Grand Strategies for Dealing with Other States in the New, New World Order
NAVAL WAR COLL NEWPORT RI
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The art of statecraft has often involved efforts to improve the security of one state by taking advantage of the power and influence of other states. This is, for example, why a state typically seeks to forge military alliances with others. It is also why some states provide economic and military support to client or dependent states and why some advocate the formation of multistate trading blocs. The theory behind the trading-bloc strategy is that cooperation on security matters is more likely when there are strong economic and other mutually beneficial connections among the members of the bloc. Among the tools that have been and are being used to influence other states are trade preferences, loans, loan guarantees, concessionary pricing for military sales, export-import financing, technical assistance, foreign aid, and international disaster relief. While humanitarian altruism is a major factor in foreign aid and disaster relief, statesmen often see the reduction of suffering as a method of improving the stability of a recipient state or as an inducement for a recipient state to cooperate more fully on security matters. Many ideas for making American foreign policy more effective have been offered in recent years. Some of them involve ways of prioritizing all forms of official, state-to-state assistance on those states whose stability or cooperation will most benefit the national interests of the United States. Obviously, there are many states that are already stable and already do generally cooperate with the United States. Canada, Japan, and the states of Western Europe disagreements over the second war with Iraq notwithstanding fall into this category. Certainly the economically advanced and politically stable states of the collective West have a common interest in suppressing the signal threat- global terrorism- of the new, new world order that sprang from the rubble of the World Trade Center and Pentagon on 11 September 2001.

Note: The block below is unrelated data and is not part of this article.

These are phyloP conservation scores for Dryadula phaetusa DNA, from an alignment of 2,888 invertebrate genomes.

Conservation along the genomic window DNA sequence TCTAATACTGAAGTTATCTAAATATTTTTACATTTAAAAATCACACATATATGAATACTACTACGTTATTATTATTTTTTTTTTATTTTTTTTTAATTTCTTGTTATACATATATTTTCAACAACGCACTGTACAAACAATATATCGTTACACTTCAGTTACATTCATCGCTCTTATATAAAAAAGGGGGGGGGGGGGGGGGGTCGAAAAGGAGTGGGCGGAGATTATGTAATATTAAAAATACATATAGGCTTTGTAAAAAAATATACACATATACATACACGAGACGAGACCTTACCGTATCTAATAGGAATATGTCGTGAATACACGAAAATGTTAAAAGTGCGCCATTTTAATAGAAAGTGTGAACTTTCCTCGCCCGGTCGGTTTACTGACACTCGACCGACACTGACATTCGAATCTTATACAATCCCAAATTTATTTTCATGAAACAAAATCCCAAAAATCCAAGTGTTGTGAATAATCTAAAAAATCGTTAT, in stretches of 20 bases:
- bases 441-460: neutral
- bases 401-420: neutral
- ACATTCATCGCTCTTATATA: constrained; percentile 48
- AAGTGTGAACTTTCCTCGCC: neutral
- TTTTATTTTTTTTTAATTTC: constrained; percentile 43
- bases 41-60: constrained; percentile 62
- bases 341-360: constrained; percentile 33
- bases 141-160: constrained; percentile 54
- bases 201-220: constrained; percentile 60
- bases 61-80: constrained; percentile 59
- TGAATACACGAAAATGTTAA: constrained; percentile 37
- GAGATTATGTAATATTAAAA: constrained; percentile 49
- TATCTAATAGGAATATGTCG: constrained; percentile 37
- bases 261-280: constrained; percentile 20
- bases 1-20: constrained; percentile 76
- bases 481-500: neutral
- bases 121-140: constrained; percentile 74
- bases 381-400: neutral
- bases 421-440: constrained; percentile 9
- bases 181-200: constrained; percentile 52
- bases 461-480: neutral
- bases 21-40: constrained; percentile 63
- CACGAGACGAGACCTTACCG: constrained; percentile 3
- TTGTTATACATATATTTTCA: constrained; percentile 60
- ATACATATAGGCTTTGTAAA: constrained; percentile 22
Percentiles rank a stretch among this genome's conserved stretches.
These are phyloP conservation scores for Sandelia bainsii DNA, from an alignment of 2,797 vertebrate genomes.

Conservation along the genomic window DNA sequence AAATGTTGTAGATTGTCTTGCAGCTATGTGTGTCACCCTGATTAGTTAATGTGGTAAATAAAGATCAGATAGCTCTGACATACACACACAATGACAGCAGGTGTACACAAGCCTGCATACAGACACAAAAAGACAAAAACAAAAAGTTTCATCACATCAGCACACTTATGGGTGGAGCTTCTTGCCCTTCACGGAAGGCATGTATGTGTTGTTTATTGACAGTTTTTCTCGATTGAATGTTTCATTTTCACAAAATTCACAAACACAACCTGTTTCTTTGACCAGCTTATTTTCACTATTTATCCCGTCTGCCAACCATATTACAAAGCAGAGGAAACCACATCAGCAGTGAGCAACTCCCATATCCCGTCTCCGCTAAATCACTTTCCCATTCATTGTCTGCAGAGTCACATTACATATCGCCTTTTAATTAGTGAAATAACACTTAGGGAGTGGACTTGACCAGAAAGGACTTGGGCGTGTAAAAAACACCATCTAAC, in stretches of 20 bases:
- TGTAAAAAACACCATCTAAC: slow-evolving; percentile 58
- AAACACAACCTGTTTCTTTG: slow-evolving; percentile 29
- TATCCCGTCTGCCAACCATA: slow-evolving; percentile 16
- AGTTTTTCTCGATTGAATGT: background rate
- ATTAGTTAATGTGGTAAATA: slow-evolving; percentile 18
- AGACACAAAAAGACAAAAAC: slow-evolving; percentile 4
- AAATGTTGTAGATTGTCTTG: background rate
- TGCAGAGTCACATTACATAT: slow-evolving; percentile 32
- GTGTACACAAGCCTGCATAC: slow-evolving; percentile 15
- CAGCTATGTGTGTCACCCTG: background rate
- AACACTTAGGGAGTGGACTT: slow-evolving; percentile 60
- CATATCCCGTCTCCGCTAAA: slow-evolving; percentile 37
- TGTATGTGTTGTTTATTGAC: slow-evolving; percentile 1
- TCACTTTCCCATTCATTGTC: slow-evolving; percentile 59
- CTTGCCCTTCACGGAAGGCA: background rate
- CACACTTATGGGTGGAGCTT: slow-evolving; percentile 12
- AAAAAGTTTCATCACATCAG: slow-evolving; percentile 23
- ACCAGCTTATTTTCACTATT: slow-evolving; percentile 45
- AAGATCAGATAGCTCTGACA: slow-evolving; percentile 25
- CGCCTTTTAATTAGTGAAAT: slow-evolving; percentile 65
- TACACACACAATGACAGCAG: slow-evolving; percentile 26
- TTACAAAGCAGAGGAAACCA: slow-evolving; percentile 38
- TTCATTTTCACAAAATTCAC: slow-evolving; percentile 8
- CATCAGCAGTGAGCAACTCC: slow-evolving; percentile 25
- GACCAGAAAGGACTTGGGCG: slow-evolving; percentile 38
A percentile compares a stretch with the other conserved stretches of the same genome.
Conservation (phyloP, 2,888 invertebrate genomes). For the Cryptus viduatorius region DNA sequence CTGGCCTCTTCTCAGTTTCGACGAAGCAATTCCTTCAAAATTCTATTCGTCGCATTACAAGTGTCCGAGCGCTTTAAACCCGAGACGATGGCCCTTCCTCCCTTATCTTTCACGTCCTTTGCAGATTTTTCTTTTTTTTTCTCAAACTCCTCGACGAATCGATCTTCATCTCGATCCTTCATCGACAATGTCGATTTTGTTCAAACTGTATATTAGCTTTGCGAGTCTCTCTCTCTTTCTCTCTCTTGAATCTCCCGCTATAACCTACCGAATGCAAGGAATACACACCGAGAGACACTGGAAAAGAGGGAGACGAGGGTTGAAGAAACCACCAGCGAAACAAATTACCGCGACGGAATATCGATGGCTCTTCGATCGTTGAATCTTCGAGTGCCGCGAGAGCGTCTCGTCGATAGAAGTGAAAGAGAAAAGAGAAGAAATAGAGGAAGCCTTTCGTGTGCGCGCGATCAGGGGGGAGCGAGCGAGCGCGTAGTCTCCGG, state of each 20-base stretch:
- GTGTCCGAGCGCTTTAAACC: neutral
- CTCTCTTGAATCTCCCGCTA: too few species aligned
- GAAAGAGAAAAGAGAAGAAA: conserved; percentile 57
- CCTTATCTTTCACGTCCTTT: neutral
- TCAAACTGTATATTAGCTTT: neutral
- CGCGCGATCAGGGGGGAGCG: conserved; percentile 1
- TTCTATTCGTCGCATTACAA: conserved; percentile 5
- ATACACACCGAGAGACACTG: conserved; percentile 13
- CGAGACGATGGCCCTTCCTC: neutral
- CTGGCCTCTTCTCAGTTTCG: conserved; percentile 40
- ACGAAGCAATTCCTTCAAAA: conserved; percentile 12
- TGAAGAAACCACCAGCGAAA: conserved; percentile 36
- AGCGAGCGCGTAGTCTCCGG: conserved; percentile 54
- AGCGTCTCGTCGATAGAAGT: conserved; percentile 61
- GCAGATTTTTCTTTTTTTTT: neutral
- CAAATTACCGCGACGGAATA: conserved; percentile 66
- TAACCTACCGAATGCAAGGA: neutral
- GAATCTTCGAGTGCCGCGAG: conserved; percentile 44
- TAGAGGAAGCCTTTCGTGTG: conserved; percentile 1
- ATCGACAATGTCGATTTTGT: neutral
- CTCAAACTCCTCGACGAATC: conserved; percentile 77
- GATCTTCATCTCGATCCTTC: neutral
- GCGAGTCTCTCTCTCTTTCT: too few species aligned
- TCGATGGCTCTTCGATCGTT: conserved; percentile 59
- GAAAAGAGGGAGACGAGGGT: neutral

- Government and Political Science